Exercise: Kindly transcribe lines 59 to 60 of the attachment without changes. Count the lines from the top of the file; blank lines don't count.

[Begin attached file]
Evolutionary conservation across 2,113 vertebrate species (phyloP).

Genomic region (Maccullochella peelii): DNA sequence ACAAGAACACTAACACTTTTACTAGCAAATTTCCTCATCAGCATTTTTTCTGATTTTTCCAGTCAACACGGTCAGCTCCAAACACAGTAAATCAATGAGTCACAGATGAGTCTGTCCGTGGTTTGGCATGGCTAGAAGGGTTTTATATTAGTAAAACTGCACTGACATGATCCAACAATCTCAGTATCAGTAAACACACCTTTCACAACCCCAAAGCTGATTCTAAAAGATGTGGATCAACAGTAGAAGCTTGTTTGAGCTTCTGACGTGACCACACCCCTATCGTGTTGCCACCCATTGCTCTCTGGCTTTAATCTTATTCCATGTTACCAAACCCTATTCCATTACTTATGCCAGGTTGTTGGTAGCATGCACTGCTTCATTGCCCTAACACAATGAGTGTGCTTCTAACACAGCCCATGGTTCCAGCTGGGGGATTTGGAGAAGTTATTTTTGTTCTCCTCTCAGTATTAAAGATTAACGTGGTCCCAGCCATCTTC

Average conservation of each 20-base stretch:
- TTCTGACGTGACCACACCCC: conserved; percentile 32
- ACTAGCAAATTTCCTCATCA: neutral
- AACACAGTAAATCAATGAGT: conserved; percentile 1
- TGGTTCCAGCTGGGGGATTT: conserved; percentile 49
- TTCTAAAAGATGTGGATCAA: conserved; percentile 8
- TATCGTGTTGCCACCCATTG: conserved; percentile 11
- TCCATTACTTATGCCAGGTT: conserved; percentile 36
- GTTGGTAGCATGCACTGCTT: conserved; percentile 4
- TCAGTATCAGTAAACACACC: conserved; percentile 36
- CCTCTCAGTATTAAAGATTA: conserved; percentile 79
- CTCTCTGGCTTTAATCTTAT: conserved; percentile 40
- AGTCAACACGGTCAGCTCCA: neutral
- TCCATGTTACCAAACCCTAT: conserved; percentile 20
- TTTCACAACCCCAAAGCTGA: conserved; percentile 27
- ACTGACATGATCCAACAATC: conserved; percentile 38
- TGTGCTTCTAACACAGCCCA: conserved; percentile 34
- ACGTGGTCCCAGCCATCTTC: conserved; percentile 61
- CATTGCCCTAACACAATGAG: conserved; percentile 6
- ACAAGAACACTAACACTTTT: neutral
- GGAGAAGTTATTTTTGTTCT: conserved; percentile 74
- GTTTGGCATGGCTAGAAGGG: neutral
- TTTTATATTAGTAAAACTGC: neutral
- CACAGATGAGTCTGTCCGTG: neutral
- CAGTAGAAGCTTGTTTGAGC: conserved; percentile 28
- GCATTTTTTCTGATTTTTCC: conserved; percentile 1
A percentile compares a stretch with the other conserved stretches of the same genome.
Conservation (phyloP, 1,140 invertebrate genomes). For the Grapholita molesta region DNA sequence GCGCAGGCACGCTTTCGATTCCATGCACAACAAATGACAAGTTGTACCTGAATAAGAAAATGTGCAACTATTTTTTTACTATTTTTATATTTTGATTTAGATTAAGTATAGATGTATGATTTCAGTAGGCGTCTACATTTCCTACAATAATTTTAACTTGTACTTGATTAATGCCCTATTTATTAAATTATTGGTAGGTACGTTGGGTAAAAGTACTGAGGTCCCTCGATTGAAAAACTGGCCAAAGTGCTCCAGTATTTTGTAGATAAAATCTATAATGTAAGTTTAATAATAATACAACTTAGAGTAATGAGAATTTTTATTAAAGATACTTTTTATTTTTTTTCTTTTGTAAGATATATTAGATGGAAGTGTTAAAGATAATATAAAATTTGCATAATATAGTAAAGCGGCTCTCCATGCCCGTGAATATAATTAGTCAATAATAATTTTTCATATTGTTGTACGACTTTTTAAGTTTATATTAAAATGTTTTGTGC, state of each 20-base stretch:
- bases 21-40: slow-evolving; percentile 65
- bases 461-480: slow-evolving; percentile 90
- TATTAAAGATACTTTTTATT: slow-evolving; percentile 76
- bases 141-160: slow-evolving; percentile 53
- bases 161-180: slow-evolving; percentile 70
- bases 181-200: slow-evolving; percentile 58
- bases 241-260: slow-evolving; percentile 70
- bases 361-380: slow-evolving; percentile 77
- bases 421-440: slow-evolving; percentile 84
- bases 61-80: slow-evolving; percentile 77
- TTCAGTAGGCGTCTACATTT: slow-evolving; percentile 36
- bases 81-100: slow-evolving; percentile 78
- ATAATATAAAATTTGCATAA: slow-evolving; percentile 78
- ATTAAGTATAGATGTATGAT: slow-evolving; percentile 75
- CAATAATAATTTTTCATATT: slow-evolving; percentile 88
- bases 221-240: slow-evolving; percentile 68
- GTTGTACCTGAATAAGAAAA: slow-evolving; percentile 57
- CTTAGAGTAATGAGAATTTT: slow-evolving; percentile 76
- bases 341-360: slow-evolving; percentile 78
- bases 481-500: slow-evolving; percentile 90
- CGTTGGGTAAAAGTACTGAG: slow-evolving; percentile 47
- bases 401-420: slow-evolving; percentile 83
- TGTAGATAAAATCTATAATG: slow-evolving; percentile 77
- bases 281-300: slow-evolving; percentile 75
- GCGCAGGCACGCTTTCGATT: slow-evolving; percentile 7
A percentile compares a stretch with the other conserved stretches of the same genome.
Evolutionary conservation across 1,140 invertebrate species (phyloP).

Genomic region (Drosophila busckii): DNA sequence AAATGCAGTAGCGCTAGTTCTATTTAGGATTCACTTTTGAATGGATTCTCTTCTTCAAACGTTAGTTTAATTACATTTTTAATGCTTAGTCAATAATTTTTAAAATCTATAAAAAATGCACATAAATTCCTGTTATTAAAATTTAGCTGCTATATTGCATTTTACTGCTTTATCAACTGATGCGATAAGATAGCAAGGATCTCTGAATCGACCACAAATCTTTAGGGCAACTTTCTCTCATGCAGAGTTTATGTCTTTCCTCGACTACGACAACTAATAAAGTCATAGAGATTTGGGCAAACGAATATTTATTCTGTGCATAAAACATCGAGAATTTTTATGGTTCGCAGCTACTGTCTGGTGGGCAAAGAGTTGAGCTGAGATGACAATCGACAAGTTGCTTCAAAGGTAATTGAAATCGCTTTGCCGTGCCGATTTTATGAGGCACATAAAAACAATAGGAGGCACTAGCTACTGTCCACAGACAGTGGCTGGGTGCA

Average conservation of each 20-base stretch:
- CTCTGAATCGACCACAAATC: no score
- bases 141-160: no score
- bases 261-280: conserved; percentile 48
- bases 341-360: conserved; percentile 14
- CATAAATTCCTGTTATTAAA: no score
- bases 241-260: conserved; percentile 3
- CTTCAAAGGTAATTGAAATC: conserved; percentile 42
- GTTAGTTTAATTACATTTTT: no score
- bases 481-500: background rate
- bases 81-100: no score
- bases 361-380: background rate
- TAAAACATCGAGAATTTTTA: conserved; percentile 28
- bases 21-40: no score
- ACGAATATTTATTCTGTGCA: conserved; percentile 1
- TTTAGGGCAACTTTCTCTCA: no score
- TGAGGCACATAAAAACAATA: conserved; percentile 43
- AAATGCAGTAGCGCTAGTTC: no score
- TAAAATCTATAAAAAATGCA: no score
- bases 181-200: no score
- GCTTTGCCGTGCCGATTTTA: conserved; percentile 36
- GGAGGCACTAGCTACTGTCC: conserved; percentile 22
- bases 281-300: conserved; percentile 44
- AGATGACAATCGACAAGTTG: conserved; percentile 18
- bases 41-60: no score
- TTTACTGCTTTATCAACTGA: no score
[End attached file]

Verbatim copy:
Average conservation of each 20-base stretch:
- CTCTGAATCGACCACAAATC: no score